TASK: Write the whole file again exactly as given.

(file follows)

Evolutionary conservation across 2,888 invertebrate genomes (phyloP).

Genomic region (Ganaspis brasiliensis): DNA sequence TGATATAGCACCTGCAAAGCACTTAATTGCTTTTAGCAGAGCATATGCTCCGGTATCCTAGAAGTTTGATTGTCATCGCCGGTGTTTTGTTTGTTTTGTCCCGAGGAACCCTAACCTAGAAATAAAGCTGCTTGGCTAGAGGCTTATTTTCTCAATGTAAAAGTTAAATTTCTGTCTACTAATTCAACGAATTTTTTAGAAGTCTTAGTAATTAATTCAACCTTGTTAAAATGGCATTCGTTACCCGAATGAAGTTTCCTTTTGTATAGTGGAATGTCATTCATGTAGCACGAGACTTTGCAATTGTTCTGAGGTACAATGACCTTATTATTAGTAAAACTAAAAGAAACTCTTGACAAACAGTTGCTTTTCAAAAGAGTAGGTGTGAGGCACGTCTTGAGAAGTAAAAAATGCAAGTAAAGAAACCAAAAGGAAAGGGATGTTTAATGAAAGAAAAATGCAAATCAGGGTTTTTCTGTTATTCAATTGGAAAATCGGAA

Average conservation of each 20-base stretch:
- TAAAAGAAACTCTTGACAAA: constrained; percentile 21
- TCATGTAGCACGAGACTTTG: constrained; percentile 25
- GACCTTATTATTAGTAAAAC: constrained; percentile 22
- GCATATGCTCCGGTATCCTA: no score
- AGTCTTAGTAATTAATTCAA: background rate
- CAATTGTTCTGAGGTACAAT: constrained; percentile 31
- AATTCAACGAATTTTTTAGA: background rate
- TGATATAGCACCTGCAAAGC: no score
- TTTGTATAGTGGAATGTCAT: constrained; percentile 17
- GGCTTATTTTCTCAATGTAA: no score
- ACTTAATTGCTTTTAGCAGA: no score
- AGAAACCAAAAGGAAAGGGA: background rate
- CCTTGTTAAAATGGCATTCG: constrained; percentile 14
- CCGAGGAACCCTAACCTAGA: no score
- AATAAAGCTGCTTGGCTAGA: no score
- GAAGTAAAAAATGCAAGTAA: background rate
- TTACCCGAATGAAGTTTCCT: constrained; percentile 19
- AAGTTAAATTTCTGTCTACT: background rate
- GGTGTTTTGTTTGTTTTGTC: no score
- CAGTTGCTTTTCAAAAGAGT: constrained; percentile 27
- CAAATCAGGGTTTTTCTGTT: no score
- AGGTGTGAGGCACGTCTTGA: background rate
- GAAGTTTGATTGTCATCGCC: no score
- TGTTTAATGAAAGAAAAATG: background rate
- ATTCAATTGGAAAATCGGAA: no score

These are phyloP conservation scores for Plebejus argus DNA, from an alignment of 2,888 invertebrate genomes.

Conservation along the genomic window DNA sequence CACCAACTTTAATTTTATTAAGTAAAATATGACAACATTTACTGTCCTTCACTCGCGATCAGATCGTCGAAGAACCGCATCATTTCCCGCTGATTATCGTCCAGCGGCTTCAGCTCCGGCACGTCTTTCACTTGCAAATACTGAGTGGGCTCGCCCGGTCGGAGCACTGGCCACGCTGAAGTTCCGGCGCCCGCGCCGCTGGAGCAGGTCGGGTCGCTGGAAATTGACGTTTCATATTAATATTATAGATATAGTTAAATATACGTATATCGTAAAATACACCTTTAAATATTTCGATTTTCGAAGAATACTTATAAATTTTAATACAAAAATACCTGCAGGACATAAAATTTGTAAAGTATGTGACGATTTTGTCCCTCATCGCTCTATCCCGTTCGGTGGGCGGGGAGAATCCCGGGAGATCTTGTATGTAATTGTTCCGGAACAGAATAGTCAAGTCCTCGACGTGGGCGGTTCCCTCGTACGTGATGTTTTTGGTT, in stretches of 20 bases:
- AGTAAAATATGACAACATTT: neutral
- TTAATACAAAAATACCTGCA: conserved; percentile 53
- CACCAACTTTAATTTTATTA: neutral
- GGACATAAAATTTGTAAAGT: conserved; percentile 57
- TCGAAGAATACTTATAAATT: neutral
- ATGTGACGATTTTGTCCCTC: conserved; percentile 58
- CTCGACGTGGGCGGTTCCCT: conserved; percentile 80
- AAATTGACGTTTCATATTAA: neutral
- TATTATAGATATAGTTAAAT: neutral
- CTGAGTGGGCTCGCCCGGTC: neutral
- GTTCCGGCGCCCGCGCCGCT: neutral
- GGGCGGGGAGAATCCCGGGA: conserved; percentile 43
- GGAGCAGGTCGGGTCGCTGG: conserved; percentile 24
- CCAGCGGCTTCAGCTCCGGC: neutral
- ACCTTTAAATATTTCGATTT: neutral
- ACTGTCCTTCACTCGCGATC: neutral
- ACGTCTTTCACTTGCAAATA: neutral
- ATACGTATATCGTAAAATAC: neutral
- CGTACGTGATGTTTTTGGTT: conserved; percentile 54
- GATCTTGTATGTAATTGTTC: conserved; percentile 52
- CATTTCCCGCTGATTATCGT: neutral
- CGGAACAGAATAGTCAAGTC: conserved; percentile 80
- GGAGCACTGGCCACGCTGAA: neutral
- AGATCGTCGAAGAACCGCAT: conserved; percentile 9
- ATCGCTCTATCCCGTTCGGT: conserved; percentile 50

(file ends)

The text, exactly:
Evolutionary conservation across 2,888 invertebrate genomes (phyloP).

Genomic region (Ganaspis brasiliensis): DNA sequence TGATATAGCACCTGCAAAGCACTTAATTGCTTTTAGCAGAGCATATGCTCCGGTATCCTAGAAGTTTGATTGTCATCGCCGGTGTTTTGTTTGTTTTGTCCCGAGGAACCCTAACCTAGAAATAAAGCTGCTTGGCTAGAGGCTTATTTTCTCAATGTAAAAGTTAAATTTCTGTCTACTAATTCAACGAATTTTTTAGAAGTCTTAGTAATTAATTCAACCTTGTTAAAATGGCATTCGTTACCCGAATGAAGTTTCCTTTTGTATAGTGGAATGTCATTCATGTAGCACGAGACTTTGCAATTGTTCTGAGGTACAATGACCTTATTATTAGTAAAACTAAAAGAAACTCTTGACAAACAGTTGCTTTTCAAAAGAGTAGGTGTGAGGCACGTCTTGAGAAGTAAAAAATGCAAGTAAAGAAACCAAAAGGAAAGGGATGTTTAATGAAAGAAAAATGCAAATCAGGGTTTTTCTGTTATTCAATTGGAAAATCGGAA

Average conservation of each 20-base stretch:
- TAAAAGAAACTCTTGACAAA: constrained; percentile 21
- TCATGTAGCACGAGACTTTG: constrained; percentile 25
- GACCTTATTATTAGTAAAAC: constrained; percentile 22
- GCATATGCTCCGGTATCCTA: no score
- AGTCTTAGTAATTAATTCAA: background rate
- CAATTGTTCTGAGGTACAAT: constrained; percentile 31
- AATTCAACGAATTTTTTAGA: background rate
- TGATATAGCACCTGCAAAGC: no score
- TTTGTATAGTGGAATGTCAT: constrained; percentile 17
- GGCTTATTTTCTCAATGTAA: no score
- ACTTAATTGCTTTTAGCAGA: no score
- AGAAACCAAAAGGAAAGGGA: background rate
- CCTTGTTAAAATGGCATTCG: constrained; percentile 14
- CCGAGGAACCCTAACCTAGA: no score
- AATAAAGCTGCTTGGCTAGA: no score
- GAAGTAAAAAATGCAAGTAA: background rate
- TTACCCGAATGAAGTTTCCT: constrained; percentile 19
- AAGTTAAATTTCTGTCTACT: background rate
- GGTGTTTTGTTTGTTTTGTC: no score
- CAGTTGCTTTTCAAAAGAGT: constrained; percentile 27
- CAAATCAGGGTTTTTCTGTT: no score
- AGGTGTGAGGCACGTCTTGA: background rate
- GAAGTTTGATTGTCATCGCC: no score
- TGTTTAATGAAAGAAAAATG: background rate
- ATTCAATTGGAAAATCGGAA: no score

These are phyloP conservation scores for Plebejus argus DNA, from an alignment of 2,888 invertebrate genomes.

Conservation along the genomic window DNA sequence CACCAACTTTAATTTTATTAAGTAAAATATGACAACATTTACTGTCCTTCACTCGCGATCAGATCGTCGAAGAACCGCATCATTTCCCGCTGATTATCGTCCAGCGGCTTCAGCTCCGGCACGTCTTTCACTTGCAAATACTGAGTGGGCTCGCCCGGTCGGAGCACTGGCCACGCTGAAGTTCCGGCGCCCGCGCCGCTGGAGCAGGTCGGGTCGCTGGAAATTGACGTTTCATATTAATATTATAGATATAGTTAAATATACGTATATCGTAAAATACACCTTTAAATATTTCGATTTTCGAAGAATACTTATAAATTTTAATACAAAAATACCTGCAGGACATAAAATTTGTAAAGTATGTGACGATTTTGTCCCTCATCGCTCTATCCCGTTCGGTGGGCGGGGAGAATCCCGGGAGATCTTGTATGTAATTGTTCCGGAACAGAATAGTCAAGTCCTCGACGTGGGCGGTTCCCTCGTACGTGATGTTTTTGGTT, in stretches of 20 bases:
- AGTAAAATATGACAACATTT: neutral
- TTAATACAAAAATACCTGCA: conserved; percentile 53
- CACCAACTTTAATTTTATTA: neutral
- GGACATAAAATTTGTAAAGT: conserved; percentile 57
- TCGAAGAATACTTATAAATT: neutral
- ATGTGACGATTTTGTCCCTC: conserved; percentile 58
- CTCGACGTGGGCGGTTCCCT: conserved; percentile 80
- AAATTGACGTTTCATATTAA: neutral
- TATTATAGATATAGTTAAAT: neutral
- CTGAGTGGGCTCGCCCGGTC: neutral
- GTTCCGGCGCCCGCGCCGCT: neutral
- GGGCGGGGAGAATCCCGGGA: conserved; percentile 43
- GGAGCAGGTCGGGTCGCTGG: conserved; percentile 24
- CCAGCGGCTTCAGCTCCGGC: neutral
- ACCTTTAAATATTTCGATTT: neutral
- ACTGTCCTTCACTCGCGATC: neutral
- ACGTCTTTCACTTGCAAATA: neutral
- ATACGTATATCGTAAAATAC: neutral
- CGTACGTGATGTTTTTGGTT: conserved; percentile 54
- GATCTTGTATGTAATTGTTC: conserved; percentile 52
- CATTTCCCGCTGATTATCGT: neutral
- CGGAACAGAATAGTCAAGTC: conserved; percentile 80
- GGAGCACTGGCCACGCTGAA: neutral
- AGATCGTCGAAGAACCGCAT: conserved; percentile 9
- ATCGCTCTATCCCGTTCGGT: conserved; percentile 50